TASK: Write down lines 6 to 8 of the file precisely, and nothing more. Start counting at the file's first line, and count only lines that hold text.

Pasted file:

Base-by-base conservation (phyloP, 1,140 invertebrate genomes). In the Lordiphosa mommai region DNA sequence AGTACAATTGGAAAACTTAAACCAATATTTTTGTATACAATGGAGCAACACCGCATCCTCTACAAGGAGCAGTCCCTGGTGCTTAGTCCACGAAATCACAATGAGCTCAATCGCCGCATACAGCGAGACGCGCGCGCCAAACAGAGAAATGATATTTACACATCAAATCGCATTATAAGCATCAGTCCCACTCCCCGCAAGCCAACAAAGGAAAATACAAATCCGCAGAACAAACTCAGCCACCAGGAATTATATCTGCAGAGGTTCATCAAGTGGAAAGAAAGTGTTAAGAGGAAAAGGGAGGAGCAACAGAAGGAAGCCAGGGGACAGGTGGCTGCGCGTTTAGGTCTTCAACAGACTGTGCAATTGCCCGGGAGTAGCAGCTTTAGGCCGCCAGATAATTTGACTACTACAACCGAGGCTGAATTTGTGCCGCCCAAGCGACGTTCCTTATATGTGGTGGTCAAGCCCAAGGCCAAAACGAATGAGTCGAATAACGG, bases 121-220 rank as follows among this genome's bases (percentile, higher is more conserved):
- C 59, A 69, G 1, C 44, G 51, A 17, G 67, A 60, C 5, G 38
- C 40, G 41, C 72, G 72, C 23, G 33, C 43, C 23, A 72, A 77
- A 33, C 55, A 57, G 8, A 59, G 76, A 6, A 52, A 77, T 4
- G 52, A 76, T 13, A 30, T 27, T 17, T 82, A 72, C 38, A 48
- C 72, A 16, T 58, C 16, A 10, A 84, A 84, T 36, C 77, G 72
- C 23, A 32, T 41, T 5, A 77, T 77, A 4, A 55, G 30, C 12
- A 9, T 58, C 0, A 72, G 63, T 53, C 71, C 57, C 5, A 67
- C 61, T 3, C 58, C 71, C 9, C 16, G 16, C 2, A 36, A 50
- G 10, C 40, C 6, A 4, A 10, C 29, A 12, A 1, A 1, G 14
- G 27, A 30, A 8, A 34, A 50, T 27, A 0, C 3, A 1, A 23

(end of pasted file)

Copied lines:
- C 72, A 16, T 58, C 16, A 10, A 84, A 84, T 36, C 77, G 72
- C 23, A 32, T 41, T 5, A 77, T 77, A 4, A 55, G 30, C 12
- A 9, T 58, C 0, A 72, G 63, T 53, C 71, C 57, C 5, A 67